As the Student Association elections approached with a record-low number of candidates late last month, some students were unaware of the campaigns until days before voting opened.
A total of 2,690 students – about 10.4 percent of eligible voters – voted in the SA election, bringing the registered voting turnout fall to a 10-year low. More than 50 students said they were unaware of the SA campaigns for much of the election season, during which candidates and campaign advertisements, like posters scattered around campus, remained near their lowest levels in years.
In interviews, nearly 40 students said they did not vote in the election because they didn’t know the SA was running an election. Students who voted said they learned about candidates from student organizations, like GW College Democrats and the Interfraternity Council, which released endorsements in the final days before polls opened and following The Hatchet’s coverage of the election season.
Trip Johnson, the Joint Elections Commission chair, said the JEC “had big hopes” to increase voter turnout this year and aimed to secure more than 5,000 voters through in-person advertisements like stickers and QR codes that encouraged students to vote. He said the low turnout may be credited to sophomores and juniors, who could have lacked the motivation to vote after seeing the virtual SA elections during the past two years.
“Just coming out of COVID, that I feel like has an impact on just people’s perspectives in general, what they want to involve themselves in, whether or not they had exposure with the SA,” he said.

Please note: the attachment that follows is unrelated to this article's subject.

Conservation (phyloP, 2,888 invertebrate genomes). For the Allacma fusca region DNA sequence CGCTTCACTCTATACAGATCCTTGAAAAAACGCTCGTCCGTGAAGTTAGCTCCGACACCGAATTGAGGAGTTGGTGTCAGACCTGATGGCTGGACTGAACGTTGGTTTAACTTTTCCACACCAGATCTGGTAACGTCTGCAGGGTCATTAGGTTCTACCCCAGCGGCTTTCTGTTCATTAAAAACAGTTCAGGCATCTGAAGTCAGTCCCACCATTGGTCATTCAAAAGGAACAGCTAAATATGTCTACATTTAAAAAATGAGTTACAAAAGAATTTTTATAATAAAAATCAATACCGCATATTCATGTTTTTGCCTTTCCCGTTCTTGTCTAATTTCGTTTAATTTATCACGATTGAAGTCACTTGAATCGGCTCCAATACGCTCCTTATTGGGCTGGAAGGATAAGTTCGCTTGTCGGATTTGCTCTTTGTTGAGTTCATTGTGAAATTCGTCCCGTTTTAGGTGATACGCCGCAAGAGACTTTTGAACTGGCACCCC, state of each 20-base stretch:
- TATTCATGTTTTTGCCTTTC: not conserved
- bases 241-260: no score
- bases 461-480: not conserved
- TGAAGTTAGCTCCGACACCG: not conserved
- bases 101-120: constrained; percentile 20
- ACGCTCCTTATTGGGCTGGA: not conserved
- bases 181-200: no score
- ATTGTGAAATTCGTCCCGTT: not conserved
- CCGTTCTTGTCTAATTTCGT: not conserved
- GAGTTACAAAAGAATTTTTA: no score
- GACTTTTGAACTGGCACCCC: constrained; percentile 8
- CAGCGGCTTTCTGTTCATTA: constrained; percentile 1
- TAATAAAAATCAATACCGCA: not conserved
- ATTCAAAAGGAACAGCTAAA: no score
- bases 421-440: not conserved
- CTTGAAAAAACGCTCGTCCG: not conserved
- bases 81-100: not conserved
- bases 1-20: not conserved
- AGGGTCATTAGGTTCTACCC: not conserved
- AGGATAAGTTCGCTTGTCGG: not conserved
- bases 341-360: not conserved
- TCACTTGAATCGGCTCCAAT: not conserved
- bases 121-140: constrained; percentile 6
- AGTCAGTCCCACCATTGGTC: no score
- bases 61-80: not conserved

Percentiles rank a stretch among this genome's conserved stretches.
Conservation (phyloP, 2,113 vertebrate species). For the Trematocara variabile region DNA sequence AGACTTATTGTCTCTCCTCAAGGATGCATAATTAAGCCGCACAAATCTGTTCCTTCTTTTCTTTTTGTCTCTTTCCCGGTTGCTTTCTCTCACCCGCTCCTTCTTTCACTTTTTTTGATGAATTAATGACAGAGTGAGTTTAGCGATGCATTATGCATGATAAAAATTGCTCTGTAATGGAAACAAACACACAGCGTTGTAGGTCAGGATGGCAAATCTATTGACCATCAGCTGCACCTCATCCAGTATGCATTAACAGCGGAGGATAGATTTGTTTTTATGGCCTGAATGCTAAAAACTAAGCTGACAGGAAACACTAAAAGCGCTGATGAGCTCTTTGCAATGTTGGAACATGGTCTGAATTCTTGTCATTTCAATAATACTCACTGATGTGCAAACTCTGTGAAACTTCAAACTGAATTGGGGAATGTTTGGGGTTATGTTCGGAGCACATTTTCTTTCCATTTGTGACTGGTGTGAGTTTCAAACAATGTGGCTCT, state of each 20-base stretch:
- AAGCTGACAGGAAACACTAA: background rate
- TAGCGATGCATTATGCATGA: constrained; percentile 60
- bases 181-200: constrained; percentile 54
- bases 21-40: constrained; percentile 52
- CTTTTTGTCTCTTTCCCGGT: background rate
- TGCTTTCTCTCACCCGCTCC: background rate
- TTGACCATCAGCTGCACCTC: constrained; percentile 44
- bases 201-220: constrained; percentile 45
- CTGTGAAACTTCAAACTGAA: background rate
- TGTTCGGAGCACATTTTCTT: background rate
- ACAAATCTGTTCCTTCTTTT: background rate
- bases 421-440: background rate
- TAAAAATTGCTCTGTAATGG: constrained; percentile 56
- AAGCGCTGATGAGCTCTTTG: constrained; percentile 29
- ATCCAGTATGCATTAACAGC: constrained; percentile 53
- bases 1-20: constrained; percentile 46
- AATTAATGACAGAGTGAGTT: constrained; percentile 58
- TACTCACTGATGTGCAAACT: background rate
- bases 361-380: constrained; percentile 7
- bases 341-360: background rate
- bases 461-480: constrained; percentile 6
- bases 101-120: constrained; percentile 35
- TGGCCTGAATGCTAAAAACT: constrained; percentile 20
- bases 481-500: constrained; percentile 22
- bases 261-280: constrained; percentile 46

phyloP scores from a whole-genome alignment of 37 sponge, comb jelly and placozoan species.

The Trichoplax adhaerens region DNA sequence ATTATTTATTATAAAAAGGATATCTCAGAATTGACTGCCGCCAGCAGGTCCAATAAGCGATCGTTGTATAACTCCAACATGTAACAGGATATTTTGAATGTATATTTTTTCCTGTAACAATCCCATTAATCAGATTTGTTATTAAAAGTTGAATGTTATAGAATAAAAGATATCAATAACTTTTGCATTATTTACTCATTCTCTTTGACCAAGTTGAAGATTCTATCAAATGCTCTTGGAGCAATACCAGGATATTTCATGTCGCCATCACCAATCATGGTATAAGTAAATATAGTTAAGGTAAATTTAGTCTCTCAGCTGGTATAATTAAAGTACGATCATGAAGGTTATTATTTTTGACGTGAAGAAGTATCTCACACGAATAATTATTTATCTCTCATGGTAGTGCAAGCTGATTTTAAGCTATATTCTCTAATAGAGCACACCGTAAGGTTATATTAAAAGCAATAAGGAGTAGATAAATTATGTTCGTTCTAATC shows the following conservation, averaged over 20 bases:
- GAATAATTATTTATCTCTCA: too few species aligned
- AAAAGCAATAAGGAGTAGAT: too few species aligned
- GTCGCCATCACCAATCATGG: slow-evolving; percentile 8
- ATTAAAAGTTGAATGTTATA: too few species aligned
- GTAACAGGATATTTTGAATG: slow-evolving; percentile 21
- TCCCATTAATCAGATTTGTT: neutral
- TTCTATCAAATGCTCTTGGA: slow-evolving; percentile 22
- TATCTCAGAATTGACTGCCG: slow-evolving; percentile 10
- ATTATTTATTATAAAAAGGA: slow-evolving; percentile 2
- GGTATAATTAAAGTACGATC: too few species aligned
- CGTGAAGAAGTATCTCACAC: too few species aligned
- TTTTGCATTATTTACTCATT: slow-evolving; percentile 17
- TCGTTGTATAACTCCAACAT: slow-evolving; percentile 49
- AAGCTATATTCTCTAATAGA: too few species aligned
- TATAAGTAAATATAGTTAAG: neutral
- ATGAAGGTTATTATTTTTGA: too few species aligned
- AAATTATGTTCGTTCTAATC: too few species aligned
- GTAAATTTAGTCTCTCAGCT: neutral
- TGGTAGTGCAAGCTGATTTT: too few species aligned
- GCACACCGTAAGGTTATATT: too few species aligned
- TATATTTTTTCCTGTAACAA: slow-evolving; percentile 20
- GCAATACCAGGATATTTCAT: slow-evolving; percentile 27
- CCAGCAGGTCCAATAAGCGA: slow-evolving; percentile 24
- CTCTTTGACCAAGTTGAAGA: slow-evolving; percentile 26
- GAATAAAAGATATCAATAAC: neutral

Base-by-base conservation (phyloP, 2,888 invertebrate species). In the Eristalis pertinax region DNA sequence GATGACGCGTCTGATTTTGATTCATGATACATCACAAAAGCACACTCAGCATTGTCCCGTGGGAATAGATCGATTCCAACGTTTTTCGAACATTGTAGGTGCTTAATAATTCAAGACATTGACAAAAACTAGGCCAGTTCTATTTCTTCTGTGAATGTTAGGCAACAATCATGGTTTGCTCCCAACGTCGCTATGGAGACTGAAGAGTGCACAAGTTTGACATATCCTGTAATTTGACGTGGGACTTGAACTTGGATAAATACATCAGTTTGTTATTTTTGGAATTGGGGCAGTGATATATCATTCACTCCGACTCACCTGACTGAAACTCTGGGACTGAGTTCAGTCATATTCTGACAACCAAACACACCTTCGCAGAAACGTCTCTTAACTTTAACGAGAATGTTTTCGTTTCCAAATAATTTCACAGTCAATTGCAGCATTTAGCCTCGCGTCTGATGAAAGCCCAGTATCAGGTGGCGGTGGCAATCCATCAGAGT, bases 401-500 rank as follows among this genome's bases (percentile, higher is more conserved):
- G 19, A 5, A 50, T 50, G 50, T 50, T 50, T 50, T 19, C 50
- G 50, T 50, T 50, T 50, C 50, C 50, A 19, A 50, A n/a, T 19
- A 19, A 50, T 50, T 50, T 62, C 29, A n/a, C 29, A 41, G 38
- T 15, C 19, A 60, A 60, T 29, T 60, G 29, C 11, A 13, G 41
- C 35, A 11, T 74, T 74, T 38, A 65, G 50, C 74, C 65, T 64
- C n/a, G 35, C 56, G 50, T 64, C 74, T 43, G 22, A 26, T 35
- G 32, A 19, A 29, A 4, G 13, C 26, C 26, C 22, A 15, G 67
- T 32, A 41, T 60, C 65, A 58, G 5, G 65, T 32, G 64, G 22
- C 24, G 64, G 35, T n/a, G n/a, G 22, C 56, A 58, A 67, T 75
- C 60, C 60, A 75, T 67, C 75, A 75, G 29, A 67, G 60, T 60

The election season kicked off last month with a low-profile postering day that only two senate candidates participated in after presumed presidential candidate SA Vice President Kate Carpenter announced she would not be running for office after being the target of what she said considered cyberbullying. Johnson said he moved the time of the postering day back to 9 a.m., instead of the traditional 8 a.m. start time, to encourage more candidates to participate in the annual event.
The last couple of days of the election season included last-minute announcements of write-in candidates and criticisms of candidates’ platforms from anonymous social media accounts, like the now-deleted Instagram account “gwheadlines,” to cap off the campaign season.
Johnson said most voters cast their ballot on all the agenda items like the executive positions, senate races and the proposed referendum. Students elected Christian Zidouemba as SA president and Yan Xu as SA vice president and passed the referendum for policies that govern the SA budget.
He said more students submitted write-in candidates in this election compared to previous years because the JEC changed its policy to allow nonregistered write-in candidates for all races this year.
“Some of those were jokingly named, some of those were just misspellings,” he said. “But we had significantly more because of the fact that the bylaws didn’t require registered candidates.”